Ava knew how to pose for the camera, she’d slit her eyes, throw her head at an angle, and the photographer would somehow catch something about her, something that was strong, sexual, and almost animal, as if she were zeroing in on you, weighing your merits, and readying to pounce.
Ava was born to poor North Carolina cotton and tobacco farmers. Her ancestry was said to include Native American from the Tuscarora tribe, the “People of the Hemp”. Ava was known as hard-drinking, she was broke, alone and usually drunk, a one-time Hollywood goddess.
Her “Secret Conversations”, reveals that “Robert Mitchum” turned her (She was crazy about him) on to marijuana on the set of “My Forbidden Past”, when in the front of reporters he asked his makeup man to bring him somePot.
“Metro Goldwyn Mayer Studios Inc.” (MGM) realized it had a huge star on its hands, immediately casting her in a string of pictures. MGM chose Ava in 1950 over several screen legends to portray the role of “Julie Laverne” in “Show Boat”, one of the greatest musicals of all time.
At age 33 Ava moved to Madrid, where she resided for more than 10 years. In 1964, Ava received a Golden Globe nomination for her role in the film version of Tennessee Williams’ Night of the Iguana, which starred Richard Burton. In 1968 she moved to London, England, where she lived the rest of her life.
After starring in successful disaster films during the 1970s such as Earthquake and The Cassandra Crossing, Ava begin working in television in the mid-1980s, including one season on the popular CBS drama Knots Landing.
During her years abroad, she returned to America often to continue her film career and to visit her family in Smithfield, NC. Ava’s last public appearance in NC was in 1978 at the Rock Ridge High School reunion, with North Carolina’s Governor James B. Hunt.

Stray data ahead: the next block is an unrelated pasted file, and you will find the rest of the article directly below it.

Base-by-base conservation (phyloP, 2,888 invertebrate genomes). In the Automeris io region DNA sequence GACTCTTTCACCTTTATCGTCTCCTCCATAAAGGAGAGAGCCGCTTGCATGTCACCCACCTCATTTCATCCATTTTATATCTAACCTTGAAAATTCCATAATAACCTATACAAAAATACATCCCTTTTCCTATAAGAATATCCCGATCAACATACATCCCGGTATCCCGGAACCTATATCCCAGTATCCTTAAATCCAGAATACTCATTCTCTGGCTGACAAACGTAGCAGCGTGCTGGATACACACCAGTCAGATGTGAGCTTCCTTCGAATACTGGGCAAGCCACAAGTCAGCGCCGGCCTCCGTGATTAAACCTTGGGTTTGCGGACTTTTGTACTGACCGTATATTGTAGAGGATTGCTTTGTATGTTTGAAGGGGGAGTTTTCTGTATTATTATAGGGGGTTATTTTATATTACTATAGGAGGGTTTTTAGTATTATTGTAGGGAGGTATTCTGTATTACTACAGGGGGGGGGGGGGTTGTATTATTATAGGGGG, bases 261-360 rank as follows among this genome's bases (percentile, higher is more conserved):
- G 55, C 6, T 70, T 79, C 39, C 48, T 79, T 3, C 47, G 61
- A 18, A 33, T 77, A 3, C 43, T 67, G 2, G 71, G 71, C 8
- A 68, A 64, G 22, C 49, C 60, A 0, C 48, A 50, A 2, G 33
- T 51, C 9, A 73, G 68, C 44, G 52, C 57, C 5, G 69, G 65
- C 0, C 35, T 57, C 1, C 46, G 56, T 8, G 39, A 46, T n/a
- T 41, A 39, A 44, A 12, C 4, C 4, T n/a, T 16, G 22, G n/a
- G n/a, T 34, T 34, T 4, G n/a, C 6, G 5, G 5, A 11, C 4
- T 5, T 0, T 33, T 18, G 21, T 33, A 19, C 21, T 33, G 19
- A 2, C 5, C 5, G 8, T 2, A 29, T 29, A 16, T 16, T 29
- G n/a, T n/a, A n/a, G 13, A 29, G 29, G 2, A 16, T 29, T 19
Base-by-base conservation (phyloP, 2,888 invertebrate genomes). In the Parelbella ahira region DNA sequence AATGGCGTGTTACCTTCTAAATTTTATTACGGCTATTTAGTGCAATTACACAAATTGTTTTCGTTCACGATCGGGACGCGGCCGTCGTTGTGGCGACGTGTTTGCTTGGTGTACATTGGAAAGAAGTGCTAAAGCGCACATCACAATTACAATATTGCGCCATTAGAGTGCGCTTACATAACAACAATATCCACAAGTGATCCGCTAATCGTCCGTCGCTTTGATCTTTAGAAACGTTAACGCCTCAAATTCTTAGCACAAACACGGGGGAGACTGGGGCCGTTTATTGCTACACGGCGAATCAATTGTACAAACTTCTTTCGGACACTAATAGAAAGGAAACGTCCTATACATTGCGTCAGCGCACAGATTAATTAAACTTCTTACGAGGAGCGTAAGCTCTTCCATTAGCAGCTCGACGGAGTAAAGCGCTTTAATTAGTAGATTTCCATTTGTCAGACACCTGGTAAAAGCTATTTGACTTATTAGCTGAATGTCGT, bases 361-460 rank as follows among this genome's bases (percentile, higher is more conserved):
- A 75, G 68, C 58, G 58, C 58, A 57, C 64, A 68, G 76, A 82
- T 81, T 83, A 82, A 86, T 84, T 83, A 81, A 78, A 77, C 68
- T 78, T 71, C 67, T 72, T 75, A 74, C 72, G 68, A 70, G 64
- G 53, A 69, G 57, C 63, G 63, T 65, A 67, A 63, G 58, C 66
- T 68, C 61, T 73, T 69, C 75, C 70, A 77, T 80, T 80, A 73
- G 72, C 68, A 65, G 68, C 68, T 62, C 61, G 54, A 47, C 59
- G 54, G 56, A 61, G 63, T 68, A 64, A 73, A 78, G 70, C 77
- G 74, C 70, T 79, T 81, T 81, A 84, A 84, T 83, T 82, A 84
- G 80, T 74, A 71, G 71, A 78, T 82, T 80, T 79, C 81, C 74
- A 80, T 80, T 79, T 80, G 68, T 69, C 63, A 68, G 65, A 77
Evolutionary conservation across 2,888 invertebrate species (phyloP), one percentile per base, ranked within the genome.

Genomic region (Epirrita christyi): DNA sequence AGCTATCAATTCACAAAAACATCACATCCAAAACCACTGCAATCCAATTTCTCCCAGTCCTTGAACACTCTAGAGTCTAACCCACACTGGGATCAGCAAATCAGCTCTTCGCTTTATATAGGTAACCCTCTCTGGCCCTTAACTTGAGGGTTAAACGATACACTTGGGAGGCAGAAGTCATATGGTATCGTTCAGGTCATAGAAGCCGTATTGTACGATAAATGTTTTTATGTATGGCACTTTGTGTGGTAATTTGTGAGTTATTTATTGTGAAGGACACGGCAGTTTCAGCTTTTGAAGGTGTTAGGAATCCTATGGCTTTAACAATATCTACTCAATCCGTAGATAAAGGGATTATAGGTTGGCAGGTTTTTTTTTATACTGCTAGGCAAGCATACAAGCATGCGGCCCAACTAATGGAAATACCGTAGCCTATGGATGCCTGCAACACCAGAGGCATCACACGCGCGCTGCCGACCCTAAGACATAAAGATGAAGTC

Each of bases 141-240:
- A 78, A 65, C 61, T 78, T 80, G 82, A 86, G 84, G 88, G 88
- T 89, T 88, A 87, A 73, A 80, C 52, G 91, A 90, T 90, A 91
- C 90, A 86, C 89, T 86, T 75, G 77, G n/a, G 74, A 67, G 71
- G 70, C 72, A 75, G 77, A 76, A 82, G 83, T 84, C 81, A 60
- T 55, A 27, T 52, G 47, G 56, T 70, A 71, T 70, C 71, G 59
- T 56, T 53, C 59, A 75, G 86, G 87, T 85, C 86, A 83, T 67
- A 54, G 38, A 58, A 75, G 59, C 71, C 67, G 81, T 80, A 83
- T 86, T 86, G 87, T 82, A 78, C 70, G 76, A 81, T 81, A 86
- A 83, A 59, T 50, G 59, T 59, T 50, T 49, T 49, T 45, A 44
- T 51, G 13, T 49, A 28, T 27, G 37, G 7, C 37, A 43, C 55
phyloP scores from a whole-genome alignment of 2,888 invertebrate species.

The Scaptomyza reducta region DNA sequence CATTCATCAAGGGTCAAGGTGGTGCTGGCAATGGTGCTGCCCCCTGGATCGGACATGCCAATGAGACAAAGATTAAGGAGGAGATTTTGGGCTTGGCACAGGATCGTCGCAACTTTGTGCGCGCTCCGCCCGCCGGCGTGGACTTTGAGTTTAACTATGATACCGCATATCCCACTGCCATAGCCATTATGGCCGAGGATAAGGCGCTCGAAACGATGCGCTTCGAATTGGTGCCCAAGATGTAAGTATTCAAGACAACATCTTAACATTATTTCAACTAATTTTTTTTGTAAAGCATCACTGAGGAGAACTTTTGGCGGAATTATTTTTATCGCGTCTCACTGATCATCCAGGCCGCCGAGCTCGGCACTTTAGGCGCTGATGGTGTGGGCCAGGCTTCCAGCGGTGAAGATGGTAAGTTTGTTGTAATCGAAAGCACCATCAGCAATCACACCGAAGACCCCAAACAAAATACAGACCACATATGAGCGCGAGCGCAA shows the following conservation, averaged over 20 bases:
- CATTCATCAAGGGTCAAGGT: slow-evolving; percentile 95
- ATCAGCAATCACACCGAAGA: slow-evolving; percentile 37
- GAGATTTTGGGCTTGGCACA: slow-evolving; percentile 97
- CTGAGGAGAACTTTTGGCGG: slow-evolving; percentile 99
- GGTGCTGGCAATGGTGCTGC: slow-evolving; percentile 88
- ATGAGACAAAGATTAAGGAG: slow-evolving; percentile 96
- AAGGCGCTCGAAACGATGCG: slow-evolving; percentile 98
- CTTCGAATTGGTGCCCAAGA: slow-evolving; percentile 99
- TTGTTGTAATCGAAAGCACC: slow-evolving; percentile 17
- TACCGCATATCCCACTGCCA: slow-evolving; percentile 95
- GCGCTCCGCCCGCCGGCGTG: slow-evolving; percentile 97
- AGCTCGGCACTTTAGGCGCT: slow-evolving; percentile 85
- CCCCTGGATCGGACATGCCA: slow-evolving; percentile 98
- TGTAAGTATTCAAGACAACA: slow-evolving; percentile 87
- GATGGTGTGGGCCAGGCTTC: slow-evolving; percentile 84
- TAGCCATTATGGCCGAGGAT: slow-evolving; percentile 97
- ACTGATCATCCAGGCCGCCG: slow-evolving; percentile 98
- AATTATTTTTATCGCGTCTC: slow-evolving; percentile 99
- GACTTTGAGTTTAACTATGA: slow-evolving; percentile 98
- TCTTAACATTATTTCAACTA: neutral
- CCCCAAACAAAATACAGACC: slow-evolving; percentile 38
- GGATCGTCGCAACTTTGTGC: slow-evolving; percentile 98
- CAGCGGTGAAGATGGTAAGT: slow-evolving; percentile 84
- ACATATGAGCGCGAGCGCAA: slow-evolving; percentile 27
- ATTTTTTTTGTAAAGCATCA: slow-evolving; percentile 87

Her last visit in Smithfield was in May of 1985. In 1986 she suffered a stroke, and died of pneumonia on January 25, 1990. She is buried in Sunset Memorial Park, US Highway 70, in Smithfield. If you visit her “Museum” (5,000 square-feet of exhibit space), you’ll see extraordinary costumes, movie posters and awards that represent Ava’s 50-year career as a leading Hollywood actress.
On the way home Ava & Mitchum stopped at a bar - dry martinis were the thing in those days and once she’d had a martini, she felt as if she was sitting two feet above the stool. Everything she reached for was a little off, a little to one side. Mitchum did his best to convert her toGanga. She tried, but she did not get into it.
She didSmoke back in the day when she was married to bandleader Artie Shaw, but it didn’t impress her. Server, who wrote a biography of Mitchum, says Ava nearly broke up the “Richard Burton-Elizabeth Taylor” romance while filming “Night of the Iguana in Puerto Vallarta”, when:
She threw parties many nights, and the beach boys would fill the villa drinking, smoking marijuana, and dancing twist.
In reality Ava was a lifelong cigarette smoker, and suffered from emphysema. Two strokes in 1986 left her partially paralyzed. In the last years of her life, Ava asked Evans to ghostwrite her autobiography. After his death in 2012, Evans’s notes, which he based on their taped conversations, were published in “The Secret Conversations”/ Listen free !
It’s too bad Ava lived in a time whenMarijuana wasn’t accepted like alcohol, and husbands could rule their wives. It seems that her husband Shaw, didn’t think his wife could handle what he called “reefers” in a 1938 interview, he said:
The hysterical articles about marijuana do more harm than good. A mature, well-balanced individual is not apt to play around with reefers. They get a kick out of trying something dangerous, unpredictable. The more they read about wild orgies held while 'walking on air,' the smarter they think it is to play around with reefers.